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First Aussie To Get Covid-19 Vaccine Accidentally Flips The V In Front Of Scott Morrison

First Aussie To Get Covid-19 Vaccine Accidentally Flips The V In Front Of Scott Morrison

The Prime Minister wanted Jane to say V for vaccine, but she ended up saying something very different.

Stewart Perrie

Stewart Perrie

An aged care resident named Jane Malysiak has become the first person to get the coronavirus vaccine in Australia.

The 84-year-old got the jab in front of a throng of cameras and journalists, and had Prime Minister Scott Morrison by her side.

Once the healthcare worker completed the vaccination, Mr Morrison encouraged Jane to put the peace sign up in front of the photographers and say V for vaccine.

Everything was going swimmingly until Jane switched the position of her hands and ended up saying something completely different.

The V sign with your palm facing outwards means peace, or vaccine in this situation, however flip them around and it essentially means 'f*** you'.

Scott Morrison leapt at Jane to reverse her hands as quickly as possible and everyone burst out laughing at the minor slip up on the national stage.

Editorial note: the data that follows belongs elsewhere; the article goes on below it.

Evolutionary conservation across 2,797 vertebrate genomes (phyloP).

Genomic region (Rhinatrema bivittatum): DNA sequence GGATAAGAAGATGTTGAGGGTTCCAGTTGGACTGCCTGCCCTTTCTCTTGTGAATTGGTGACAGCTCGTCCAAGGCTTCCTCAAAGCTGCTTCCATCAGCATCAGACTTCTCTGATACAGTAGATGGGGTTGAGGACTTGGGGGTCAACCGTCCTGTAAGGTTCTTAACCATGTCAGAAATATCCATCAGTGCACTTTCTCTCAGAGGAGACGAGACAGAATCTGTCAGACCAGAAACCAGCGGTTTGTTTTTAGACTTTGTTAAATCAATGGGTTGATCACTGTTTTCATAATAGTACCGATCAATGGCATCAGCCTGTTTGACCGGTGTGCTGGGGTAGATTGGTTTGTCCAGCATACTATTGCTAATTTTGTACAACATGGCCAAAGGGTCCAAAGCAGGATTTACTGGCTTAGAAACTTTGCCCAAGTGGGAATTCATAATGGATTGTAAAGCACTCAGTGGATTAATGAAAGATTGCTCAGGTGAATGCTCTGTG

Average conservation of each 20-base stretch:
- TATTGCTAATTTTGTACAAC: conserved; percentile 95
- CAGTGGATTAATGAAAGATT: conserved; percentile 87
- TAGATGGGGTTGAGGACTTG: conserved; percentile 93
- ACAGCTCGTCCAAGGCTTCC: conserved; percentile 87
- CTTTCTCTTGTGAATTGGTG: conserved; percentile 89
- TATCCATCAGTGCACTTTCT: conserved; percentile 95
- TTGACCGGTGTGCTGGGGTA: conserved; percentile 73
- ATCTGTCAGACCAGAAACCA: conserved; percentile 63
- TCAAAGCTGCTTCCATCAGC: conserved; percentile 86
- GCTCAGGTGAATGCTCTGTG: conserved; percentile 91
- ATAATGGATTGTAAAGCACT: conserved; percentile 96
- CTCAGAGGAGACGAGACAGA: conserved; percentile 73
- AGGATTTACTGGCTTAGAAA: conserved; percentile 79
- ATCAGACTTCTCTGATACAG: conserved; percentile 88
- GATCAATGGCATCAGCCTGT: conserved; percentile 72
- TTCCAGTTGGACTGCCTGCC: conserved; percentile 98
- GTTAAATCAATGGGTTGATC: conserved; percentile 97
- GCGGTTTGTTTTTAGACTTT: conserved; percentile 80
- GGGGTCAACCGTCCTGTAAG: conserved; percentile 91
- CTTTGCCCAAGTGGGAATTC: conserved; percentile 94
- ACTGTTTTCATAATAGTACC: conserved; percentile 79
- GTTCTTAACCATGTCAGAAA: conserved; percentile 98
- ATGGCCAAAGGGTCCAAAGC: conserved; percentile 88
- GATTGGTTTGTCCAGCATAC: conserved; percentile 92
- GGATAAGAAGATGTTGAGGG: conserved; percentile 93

Sky News Australia

Jane didn't appear to get the joke, but it seems she was thrilled to be the first of millions of Aussies to get the coronavirus vaccine.

The Prime Minister is hoping as many people as possible get vaccinated against the pandemic in the coming weeks and months.

He, along with Australia's Chief Health Officer Professor Paul Kelly, and Chief Nursing Officer Professor Alison McMillan, were among a small group of people who received the vaccine yesterday at a medical centre in Sydney.

Mr Kelly said: "I encourage all Australians when your turn comes, as some of us have been privileged enough to do today, to take that opportunity to line up and get one of those vaccines that's going to protect you, your families, and the whole of Australia."


The vaccine rollout will officially begin today across Australia and the Prime Minister is hoping it marks a new era in the fight against the pandemic.

The jab could soon end issues with crossing state and territory borders in the future if there's an outbreak of Covid-19 in the community.

Mr Morrison said: "This changes how we manage the risk of COVID going forward. This today is the beginning of a big game-changer.

"Its successful rollout will only further reduce the risk, and when you reduce the risk, then obviously you do not need more blunt and extreme measures in order to deal with COVID."

There will be more than 30,000 people in aged care homes across Australia vaccinated from today. Nurses will also today hand out 50,000 vaccines for border, quarantine and frontline health workers.

It's hoped authorities will be able to vaccinate 600,000 people over the next six weeks.

Featured Image Credit: Sky News Australia

Topics: News, Australia